3. Melt 2 tablespoons butter in a pan and add the 2/3 cup sugar. Stir and cook over medium-high heat until the sugar begins to melt.

  4. Keep stirring until the sugar is melted completely and the sugar turns light brown.

  5. Add the nuts, stir, and remove from heat.

  6. Spread the candy on an oiled cookie sheet. Use only a spoon, not your hands, as the candy is very hot.

  7. Cool the candy, then chop into small pieces on a cutting board and store in an airtight container.

Make the Frosting

  1. Gather the ingredients.

  2. Using the paddle attachment in a stand mixer, if possible, beat the 10 tablespoons softened butter, 2 tablespoons sugar and 1/4 teaspoon vanilla in a mixing bowl until light and fluffy, 5 to 10 minutes.

  3. Add the pudding, a spoonful at a time, stirring at medium speed after each addition until it is fully incorporated. Keep stirring for 5 to 10 minutes total, until the buttercream is completely smooth.

  4. It can be used immediately or refrigerated until use, although it might have to stand at room temperature again to be spreadable. See the section below on Buttercream Tips.

Frost and Decorate the Frankfurter Kranz

  1. Cut the cake horizontally into three pieces. Place the bottom layer on a cake rack over a cookie sheet.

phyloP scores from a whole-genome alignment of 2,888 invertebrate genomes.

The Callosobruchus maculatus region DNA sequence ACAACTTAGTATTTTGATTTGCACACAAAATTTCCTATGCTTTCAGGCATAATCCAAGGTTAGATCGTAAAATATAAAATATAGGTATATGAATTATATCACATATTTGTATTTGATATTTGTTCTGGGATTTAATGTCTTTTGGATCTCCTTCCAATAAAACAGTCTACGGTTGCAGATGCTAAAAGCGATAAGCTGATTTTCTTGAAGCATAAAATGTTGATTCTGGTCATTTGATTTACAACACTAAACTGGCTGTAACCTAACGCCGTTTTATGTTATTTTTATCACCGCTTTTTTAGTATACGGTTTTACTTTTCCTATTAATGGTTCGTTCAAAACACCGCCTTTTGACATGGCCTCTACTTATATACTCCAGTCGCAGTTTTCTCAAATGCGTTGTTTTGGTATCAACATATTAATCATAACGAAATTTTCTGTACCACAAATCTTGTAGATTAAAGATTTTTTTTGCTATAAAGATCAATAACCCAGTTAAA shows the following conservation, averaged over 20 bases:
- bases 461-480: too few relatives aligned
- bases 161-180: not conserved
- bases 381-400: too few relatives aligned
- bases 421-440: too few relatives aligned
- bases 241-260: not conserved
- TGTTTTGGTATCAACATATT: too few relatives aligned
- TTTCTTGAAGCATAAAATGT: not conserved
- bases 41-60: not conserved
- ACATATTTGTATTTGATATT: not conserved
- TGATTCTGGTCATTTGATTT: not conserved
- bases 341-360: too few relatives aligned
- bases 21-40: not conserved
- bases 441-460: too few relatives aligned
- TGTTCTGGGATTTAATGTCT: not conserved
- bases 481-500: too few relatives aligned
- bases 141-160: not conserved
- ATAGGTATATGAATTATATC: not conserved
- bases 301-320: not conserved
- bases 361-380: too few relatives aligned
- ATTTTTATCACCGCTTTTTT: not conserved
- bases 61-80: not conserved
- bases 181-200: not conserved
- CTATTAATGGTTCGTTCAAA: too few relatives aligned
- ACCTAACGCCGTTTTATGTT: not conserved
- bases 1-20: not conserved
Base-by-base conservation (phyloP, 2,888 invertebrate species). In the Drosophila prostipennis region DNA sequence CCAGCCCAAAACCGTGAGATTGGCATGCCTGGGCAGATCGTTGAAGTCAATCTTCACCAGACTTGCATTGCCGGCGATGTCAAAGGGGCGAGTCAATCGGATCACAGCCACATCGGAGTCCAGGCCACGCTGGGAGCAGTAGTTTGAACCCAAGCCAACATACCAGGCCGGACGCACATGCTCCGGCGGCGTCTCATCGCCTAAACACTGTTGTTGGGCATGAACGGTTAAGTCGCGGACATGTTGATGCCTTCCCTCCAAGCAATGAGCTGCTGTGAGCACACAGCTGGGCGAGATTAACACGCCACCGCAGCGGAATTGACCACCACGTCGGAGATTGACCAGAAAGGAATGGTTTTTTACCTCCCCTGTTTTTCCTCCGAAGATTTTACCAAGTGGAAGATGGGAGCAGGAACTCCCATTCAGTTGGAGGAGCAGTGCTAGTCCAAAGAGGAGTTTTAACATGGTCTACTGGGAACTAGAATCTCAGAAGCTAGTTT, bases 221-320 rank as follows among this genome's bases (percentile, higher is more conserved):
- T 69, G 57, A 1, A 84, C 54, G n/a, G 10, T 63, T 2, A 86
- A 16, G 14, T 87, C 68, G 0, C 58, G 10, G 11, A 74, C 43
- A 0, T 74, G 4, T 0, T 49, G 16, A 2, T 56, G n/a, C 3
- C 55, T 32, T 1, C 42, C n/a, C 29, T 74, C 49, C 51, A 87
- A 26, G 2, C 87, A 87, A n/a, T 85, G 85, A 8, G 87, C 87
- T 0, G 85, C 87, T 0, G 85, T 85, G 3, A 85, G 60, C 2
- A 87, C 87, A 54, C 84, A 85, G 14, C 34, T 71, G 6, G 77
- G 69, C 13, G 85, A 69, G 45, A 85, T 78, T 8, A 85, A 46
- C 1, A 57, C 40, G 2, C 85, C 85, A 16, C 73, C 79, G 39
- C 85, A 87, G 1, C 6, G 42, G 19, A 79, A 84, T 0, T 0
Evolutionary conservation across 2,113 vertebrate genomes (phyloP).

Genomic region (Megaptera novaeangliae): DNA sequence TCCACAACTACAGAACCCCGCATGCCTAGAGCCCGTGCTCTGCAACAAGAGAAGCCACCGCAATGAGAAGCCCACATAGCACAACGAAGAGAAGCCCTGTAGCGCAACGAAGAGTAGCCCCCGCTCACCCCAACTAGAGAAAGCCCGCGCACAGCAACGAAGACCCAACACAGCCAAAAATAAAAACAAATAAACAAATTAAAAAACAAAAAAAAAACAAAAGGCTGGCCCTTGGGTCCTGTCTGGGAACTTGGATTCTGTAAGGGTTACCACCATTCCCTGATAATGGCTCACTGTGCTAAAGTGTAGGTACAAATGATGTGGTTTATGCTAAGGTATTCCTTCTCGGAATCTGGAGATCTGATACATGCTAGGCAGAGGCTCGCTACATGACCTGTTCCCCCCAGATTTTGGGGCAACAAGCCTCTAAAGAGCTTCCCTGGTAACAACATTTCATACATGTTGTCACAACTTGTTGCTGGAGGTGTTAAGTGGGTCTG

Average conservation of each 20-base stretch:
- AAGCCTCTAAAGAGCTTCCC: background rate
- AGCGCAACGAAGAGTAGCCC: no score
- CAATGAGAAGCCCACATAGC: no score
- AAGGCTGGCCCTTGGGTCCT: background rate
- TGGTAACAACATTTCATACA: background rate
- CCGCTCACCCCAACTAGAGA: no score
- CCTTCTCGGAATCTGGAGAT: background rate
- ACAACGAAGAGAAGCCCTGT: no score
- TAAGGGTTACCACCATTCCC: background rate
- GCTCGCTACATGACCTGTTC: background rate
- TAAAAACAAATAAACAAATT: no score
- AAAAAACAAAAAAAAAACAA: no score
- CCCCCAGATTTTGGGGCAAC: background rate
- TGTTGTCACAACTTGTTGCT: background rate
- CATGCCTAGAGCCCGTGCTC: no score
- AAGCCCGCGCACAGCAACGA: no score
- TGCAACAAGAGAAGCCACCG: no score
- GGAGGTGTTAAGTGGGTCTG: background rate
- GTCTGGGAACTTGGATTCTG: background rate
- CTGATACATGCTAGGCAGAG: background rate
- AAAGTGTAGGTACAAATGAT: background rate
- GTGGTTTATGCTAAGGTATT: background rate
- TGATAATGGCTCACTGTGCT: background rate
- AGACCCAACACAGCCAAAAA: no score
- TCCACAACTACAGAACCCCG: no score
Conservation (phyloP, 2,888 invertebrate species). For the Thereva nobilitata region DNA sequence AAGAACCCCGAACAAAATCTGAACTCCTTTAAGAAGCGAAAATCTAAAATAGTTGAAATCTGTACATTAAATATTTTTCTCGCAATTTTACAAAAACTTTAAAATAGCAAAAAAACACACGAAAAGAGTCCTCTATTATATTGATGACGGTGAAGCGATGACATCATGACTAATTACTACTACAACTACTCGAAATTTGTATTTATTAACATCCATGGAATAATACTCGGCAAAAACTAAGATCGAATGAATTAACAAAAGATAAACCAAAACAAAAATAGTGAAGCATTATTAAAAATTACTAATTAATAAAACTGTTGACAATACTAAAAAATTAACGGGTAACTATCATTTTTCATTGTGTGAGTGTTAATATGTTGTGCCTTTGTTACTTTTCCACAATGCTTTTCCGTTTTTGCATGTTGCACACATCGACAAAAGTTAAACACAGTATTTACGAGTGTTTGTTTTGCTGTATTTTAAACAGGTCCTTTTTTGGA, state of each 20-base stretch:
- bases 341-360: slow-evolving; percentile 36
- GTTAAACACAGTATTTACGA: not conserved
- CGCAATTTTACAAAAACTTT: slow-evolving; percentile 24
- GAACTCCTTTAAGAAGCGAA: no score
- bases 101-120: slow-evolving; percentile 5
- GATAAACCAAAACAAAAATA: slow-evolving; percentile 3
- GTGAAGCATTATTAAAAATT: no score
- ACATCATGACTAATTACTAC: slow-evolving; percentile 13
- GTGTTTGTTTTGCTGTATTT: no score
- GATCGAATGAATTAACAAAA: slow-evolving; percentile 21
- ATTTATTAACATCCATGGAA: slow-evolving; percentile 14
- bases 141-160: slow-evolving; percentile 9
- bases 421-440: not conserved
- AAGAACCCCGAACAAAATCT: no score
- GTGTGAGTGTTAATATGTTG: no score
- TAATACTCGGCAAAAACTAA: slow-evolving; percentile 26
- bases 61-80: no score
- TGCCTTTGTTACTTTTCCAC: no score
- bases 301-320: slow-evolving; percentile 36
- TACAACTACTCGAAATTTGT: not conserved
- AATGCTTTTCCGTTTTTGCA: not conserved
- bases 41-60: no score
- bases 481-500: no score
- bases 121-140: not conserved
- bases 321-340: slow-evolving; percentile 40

2. Spoon some tart, red jelly over the bottom layer, then some buttercream frosting about 1/4- inch thick.

  3. Place the middle layer on top of that and add another, thick layer of buttercream.

  4. Place the top layer on that and frost the sides and top of the cake thinly with the buttercream. Leave at least 1/2 cup of buttercream for the decorator bag.

  5. Sprinkle the top and sides of the cake with the croquant. Sometimes you can angle the cake up and press some of the candy onto the sides. Press in lightly to stick.

  6. Using a decorator bag and a star tip, pipe 10, small rosettes on top of the cake.

  7. Quarter the candied or maraschino cherries and place one piece on top of each rosette. Press lightly to stick.

  8. Transfer the cake to a cake stand. Serve the cake or chill until serving time.

Tips

  • The longer the cake sits, the more it will soak up the cream and jelly and the more moist it will be. Some people let it sit overnight before serving.
  • Butter and pudding must have the exact same temperature to start with or the butter will congeal in the pudding forming hard, little lumps and look grainy.
  • If this happens, you can heat the frosting gently over a hot water bath, stirring constantly with a whisk. This sometimes helps the butter melt into the pudding.
  • If you heat the ingredients too much, the butter could melt completely, making fatty puddles in the pudding. You will need to start over if this happens.
  • You can try a different buttercream frosting. This recipe describes a typical German buttercream. Italian buttercream does not need the ingredients to be room temperature and can be finished in about an hour, or French buttercream is another option.

All About Croquant

Croquant, or krokant in German, is a nut brittle made with chopped hazelnuts or almonds. It also can be made with any nuts you have on hand that you like including peanuts, macadamia nuts, pecans, or walnuts. The nuts can be raw or roasted. Usually, they are blanched and the skins removed.